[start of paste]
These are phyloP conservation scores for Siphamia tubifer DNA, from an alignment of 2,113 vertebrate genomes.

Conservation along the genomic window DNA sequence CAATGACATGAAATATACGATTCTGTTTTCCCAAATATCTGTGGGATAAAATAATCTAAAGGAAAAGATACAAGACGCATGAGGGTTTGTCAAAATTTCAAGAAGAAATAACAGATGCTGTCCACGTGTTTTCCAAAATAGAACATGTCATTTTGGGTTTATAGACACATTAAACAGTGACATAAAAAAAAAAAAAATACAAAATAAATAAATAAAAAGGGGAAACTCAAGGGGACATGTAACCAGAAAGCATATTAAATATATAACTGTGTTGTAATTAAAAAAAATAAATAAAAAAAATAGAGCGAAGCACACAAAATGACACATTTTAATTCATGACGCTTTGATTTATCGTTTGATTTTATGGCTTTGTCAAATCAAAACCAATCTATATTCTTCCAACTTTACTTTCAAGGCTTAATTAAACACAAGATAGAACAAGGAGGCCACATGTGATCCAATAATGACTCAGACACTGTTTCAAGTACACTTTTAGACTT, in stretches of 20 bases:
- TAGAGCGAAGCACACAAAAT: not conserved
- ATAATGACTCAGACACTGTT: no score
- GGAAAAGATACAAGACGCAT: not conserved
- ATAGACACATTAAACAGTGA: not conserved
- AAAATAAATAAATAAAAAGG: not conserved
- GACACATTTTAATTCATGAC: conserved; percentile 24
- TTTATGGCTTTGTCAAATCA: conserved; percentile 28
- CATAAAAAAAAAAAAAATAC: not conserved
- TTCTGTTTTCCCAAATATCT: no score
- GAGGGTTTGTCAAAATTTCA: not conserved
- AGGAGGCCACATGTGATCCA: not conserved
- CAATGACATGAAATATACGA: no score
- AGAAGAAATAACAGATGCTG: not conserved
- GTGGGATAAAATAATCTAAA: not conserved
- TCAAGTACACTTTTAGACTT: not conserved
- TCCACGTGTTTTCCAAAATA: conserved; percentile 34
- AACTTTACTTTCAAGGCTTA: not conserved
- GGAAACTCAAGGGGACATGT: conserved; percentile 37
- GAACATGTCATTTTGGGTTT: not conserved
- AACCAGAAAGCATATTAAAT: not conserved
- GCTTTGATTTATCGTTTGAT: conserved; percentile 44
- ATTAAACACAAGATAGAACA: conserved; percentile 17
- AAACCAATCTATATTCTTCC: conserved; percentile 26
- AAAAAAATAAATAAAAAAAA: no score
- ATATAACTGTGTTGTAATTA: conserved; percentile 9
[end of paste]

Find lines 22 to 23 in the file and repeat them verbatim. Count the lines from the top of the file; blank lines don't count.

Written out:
- AACCAGAAAGCATATTAAAT: not conserved
- GCTTTGATTTATCGTTTGAT: conserved; percentile 44